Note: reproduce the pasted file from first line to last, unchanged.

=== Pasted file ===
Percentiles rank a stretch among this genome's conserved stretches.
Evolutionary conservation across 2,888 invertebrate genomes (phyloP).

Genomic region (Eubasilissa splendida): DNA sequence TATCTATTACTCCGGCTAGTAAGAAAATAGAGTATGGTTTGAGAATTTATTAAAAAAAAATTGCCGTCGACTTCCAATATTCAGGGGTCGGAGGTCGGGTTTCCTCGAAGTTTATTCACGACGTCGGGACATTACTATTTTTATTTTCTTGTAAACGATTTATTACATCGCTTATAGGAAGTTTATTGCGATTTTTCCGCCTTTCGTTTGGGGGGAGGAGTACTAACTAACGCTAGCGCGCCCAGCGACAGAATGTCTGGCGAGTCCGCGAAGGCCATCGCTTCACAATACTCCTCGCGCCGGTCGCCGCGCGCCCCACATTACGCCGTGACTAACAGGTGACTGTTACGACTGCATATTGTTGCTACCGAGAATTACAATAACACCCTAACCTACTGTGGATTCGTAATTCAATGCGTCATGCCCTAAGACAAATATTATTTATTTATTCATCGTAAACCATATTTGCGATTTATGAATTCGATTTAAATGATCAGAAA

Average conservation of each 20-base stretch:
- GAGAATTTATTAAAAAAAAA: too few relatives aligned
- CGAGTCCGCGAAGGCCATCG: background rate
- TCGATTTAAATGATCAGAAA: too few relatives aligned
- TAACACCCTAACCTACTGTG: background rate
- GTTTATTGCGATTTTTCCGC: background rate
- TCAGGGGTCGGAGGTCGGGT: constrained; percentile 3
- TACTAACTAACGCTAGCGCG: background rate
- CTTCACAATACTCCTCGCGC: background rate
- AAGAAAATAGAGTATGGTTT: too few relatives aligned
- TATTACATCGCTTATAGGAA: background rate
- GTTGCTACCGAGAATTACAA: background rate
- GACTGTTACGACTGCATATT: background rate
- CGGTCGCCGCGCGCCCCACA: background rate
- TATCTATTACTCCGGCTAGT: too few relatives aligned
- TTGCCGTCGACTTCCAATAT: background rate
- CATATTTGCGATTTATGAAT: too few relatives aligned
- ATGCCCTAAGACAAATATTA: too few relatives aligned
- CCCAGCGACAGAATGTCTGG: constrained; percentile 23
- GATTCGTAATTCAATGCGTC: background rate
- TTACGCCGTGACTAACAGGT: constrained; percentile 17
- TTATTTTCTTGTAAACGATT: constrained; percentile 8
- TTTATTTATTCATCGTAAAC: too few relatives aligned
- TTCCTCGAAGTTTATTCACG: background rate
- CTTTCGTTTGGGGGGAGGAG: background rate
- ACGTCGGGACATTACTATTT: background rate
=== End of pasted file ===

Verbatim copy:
Percentiles rank a stretch among this genome's conserved stretches.
Evolutionary conservation across 2,888 invertebrate genomes (phyloP).

Genomic region (Eubasilissa splendida): DNA sequence TATCTATTACTCCGGCTAGTAAGAAAATAGAGTATGGTTTGAGAATTTATTAAAAAAAAATTGCCGTCGACTTCCAATATTCAGGGGTCGGAGGTCGGGTTTCCTCGAAGTTTATTCACGACGTCGGGACATTACTATTTTTATTTTCTTGTAAACGATTTATTACATCGCTTATAGGAAGTTTATTGCGATTTTTCCGCCTTTCGTTTGGGGGGAGGAGTACTAACTAACGCTAGCGCGCCCAGCGACAGAATGTCTGGCGAGTCCGCGAAGGCCATCGCTTCACAATACTCCTCGCGCCGGTCGCCGCGCGCCCCACATTACGCCGTGACTAACAGGTGACTGTTACGACTGCATATTGTTGCTACCGAGAATTACAATAACACCCTAACCTACTGTGGATTCGTAATTCAATGCGTCATGCCCTAAGACAAATATTATTTATTTATTCATCGTAAACCATATTTGCGATTTATGAATTCGATTTAAATGATCAGAAA

Average conservation of each 20-base stretch:
- GAGAATTTATTAAAAAAAAA: too few relatives aligned
- CGAGTCCGCGAAGGCCATCG: background rate
- TCGATTTAAATGATCAGAAA: too few relatives aligned
- TAACACCCTAACCTACTGTG: background rate
- GTTTATTGCGATTTTTCCGC: background rate
- TCAGGGGTCGGAGGTCGGGT: constrained; percentile 3
- TACTAACTAACGCTAGCGCG: background rate
- CTTCACAATACTCCTCGCGC: background rate
- AAGAAAATAGAGTATGGTTT: too few relatives aligned
- TATTACATCGCTTATAGGAA: background rate
- GTTGCTACCGAGAATTACAA: background rate
- GACTGTTACGACTGCATATT: background rate
- CGGTCGCCGCGCGCCCCACA: background rate
- TATCTATTACTCCGGCTAGT: too few relatives aligned
- TTGCCGTCGACTTCCAATAT: background rate
- CATATTTGCGATTTATGAAT: too few relatives aligned
- ATGCCCTAAGACAAATATTA: too few relatives aligned
- CCCAGCGACAGAATGTCTGG: constrained; percentile 23
- GATTCGTAATTCAATGCGTC: background rate
- TTACGCCGTGACTAACAGGT: constrained; percentile 17
- TTATTTTCTTGTAAACGATT: constrained; percentile 8
- TTTATTTATTCATCGTAAAC: too few relatives aligned
- TTCCTCGAAGTTTATTCACG: background rate
- CTTTCGTTTGGGGGGAGGAG: background rate
- ACGTCGGGACATTACTATTT: background rate